Wiki didn’t prepare you for this did it? You know why? Because atheism doesn’t provide an answer for it’s blind faith. It just promotes it.

Illogical statements are something that atheists usually take great pains to avoid, except when they’re confronted with the reality of Creator God. Then, it seems, all bets are off. The fact remains, and it remains a fact that is based on what science tells us is true, that everything that begins to exist, including the universe, had its cause from something outside of itself. There are no known exceptions to this observed and consistently verified rule. God did not begin to exist therefore He does not require a cause.

Hmm, as I spell check this it sounds a little snarky. That's so unlike me :-)

Michael Mock said...

Makarios: "Science in fact refutes the atheist claim that Everything can come from nothing by nothing."

Would you mind awfully to expound on this point? Here or in a fresh post, whichever... 'Cause I've been looking (since our earlier conversation) and I'm not finding that at all. I'm fine with the Big Bang theory, I can see how science gets there; what I don't see is any scientific evidence that it couldn't have "just happened."

Makarios: "1 chance in 10 ^ 1,230 of a life supporting universe coming into being by accident is how Stephen Hawking puts it."

Do you happen, by any chance, to have a citation for that? I'm not doubting that Stephen Hawking said it, but I'd like to read it in context.

That is a very large number - or a very small chance, if you prefer - but to be honest, I'm not sure that it is important. Impressive, yes; but that's not the same thing.

For starters, it's talking about the odds for a single event. If you have an infinite number of universes, and only 1/10^1,230 support life, then you still end up with an infinte number of life-supporting universes. If you have 10^2,460 universes, and the same odds of supporting life, then overall the odds of a life supporting universe coming into being are pretty good.

Makarios: "Hawking’s partner, Roger? Penrose states that if the universe was a dartboard and you threw a dart anywhere at random and hit the exact correct PROTON, that is the odds of there being a life supporting universe."

But, again, if you have an infinite number of darts to throw, and infinite time to throw them, sooner or later that will happen.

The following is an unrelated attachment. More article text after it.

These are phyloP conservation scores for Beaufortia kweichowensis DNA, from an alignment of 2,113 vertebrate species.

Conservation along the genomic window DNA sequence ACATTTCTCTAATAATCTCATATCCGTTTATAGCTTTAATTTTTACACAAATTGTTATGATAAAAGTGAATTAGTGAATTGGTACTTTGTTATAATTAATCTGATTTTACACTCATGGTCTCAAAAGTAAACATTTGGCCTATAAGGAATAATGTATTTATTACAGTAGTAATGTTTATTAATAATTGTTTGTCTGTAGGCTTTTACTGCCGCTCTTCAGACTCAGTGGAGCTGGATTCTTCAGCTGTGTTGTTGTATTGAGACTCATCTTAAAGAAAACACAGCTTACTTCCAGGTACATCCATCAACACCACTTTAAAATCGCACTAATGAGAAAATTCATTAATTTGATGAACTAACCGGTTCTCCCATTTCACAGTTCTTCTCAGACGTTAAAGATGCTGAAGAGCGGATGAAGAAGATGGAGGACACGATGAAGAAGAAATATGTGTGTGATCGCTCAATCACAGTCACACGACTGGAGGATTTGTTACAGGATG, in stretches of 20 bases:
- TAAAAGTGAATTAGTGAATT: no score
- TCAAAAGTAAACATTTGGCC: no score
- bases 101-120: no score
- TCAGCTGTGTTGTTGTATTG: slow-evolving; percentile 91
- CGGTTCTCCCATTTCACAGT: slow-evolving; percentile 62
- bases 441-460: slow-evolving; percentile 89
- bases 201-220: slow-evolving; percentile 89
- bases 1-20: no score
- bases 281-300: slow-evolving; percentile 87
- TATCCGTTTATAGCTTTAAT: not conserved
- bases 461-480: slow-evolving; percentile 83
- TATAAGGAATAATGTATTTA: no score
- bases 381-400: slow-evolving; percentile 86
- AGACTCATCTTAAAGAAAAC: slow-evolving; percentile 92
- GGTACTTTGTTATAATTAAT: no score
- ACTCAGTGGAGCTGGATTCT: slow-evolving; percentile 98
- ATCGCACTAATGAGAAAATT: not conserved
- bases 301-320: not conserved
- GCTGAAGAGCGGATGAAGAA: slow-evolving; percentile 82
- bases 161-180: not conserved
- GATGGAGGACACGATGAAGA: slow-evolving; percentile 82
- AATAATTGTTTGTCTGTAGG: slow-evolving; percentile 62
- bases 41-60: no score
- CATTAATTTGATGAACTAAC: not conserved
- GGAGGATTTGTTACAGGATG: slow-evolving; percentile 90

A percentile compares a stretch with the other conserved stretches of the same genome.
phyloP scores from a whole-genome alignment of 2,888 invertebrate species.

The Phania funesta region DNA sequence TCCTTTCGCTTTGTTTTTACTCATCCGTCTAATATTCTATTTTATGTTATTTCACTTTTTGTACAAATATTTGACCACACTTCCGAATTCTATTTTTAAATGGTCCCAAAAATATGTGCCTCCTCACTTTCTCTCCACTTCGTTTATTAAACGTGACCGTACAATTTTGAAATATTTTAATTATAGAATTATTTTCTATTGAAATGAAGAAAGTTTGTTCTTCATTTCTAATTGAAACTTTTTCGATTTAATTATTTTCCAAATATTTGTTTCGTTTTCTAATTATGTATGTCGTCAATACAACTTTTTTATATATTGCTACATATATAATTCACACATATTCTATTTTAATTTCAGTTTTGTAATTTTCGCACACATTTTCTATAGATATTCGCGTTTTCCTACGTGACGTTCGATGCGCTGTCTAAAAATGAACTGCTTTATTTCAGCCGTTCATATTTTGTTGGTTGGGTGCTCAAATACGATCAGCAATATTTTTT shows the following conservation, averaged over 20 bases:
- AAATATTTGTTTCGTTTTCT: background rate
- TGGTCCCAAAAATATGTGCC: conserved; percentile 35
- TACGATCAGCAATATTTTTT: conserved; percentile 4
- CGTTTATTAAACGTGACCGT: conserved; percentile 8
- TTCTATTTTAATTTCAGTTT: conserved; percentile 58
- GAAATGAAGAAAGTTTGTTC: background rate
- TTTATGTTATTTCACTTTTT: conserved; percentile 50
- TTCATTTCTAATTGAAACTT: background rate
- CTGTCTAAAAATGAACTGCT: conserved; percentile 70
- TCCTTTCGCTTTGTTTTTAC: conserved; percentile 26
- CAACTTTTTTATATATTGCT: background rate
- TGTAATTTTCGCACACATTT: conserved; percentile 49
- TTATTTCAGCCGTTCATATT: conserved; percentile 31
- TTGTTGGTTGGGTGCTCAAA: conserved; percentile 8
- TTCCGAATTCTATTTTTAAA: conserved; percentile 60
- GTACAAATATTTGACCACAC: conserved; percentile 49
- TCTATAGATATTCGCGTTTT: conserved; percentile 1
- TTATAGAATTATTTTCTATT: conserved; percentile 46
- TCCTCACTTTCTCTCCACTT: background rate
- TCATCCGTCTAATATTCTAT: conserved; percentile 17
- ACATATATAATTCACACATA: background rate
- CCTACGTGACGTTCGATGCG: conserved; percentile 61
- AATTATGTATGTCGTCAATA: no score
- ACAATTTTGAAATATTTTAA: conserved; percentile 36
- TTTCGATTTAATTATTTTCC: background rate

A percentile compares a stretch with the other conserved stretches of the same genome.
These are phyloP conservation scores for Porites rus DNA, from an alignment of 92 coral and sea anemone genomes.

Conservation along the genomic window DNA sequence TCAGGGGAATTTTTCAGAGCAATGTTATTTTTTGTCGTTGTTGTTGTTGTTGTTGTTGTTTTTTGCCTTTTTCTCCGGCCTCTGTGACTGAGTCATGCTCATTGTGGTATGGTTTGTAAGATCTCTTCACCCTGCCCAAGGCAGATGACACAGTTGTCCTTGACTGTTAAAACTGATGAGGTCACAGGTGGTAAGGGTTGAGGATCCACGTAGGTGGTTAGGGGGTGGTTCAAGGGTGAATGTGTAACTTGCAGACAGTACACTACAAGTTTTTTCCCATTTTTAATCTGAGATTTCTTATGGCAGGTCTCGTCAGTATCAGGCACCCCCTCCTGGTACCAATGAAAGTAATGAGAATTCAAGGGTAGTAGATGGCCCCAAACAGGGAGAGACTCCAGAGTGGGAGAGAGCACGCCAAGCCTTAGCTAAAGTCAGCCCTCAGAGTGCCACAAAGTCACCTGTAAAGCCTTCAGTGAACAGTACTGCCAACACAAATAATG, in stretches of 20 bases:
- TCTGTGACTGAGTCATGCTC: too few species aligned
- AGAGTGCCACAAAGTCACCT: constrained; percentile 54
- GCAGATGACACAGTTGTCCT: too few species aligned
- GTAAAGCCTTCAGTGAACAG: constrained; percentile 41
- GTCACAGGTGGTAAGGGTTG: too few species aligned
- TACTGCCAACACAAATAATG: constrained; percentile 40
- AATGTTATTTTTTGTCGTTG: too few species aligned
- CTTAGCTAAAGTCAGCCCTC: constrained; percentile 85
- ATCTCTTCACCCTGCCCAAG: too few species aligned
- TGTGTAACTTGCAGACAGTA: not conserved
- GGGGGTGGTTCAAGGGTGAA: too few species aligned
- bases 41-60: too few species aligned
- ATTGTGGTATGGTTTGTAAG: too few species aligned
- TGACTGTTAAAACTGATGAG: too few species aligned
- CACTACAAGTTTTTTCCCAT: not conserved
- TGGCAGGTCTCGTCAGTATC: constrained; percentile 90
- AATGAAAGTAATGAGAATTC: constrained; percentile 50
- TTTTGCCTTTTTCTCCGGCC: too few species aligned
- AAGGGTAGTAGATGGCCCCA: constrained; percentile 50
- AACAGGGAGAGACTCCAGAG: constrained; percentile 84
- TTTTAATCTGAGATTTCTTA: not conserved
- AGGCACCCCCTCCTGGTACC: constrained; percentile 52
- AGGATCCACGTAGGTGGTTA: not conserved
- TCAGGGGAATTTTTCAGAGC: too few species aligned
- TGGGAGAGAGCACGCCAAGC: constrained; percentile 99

To be honest, I'm not sure how we can meaningfully speak of the "odds" of the universe existing or supporting life. (This is part of the reason why I'd like to see Hawking's quotation in context.) It seems to me that such a judgement requires a perspective that we, being in and of the universe, simply don't have. We can say that the universe exists, and that it supports life, but to make claims about the odds of that happening... What's our basis for comparison? How many other universes can we look at?

Makarios: "The fact remains, and it remains a fact that is based on what science tells us is true, that everything that begins to exist, including the universe, had its cause from something outside of itself. There are no known exceptions to this observed and consistently verified rule."

Back to my original question: how do you justify using "including the universe" in that first sentence, and then following it up with your second sentence? Who's observed and verified the creation of a universe? How was she peer-reviewed? Who can repeat her observations?

You keep insisting that this is scientific evidence for the existence of God. Leaving aside the fact that I think that's a contradiction in terms, I just don't see it. I can't find the connection between a rule that, arguably, works inside our universe - where time and cause/effect are operational - and the origin of the universe that contains that rule.

How is that different from arguing that since matter is neither created nor destroyed, the universe must be eternal?

Help me out, please.

Michael Mock

Makarios said...

Makarios: "Science in fact refutes the atheist claim that Everything can come from nothing by nothing."

“Would you mind awfully to expound on this point?”

Sure, there is nothing in however many years of human thought whereby something has just popped into existence. Observable, verifiable, repeatable x a trillion events have shown that everything that begins to exist has a cause - “oh wait! Where did that zebra come from?” :-)If anything can just pop into existence then why not everything? It sounds preposterous because it is.

Someone may posit that the universe came from nothing by nothing, but it wouldn certainly be going against everything we know from experience and that's just not very scientific. Of course it can't be proven beyond ALL probability, but it can certainly be proven beyond reasonable probability.
===========

“Do you happen, by any chance, to have a citation for that?”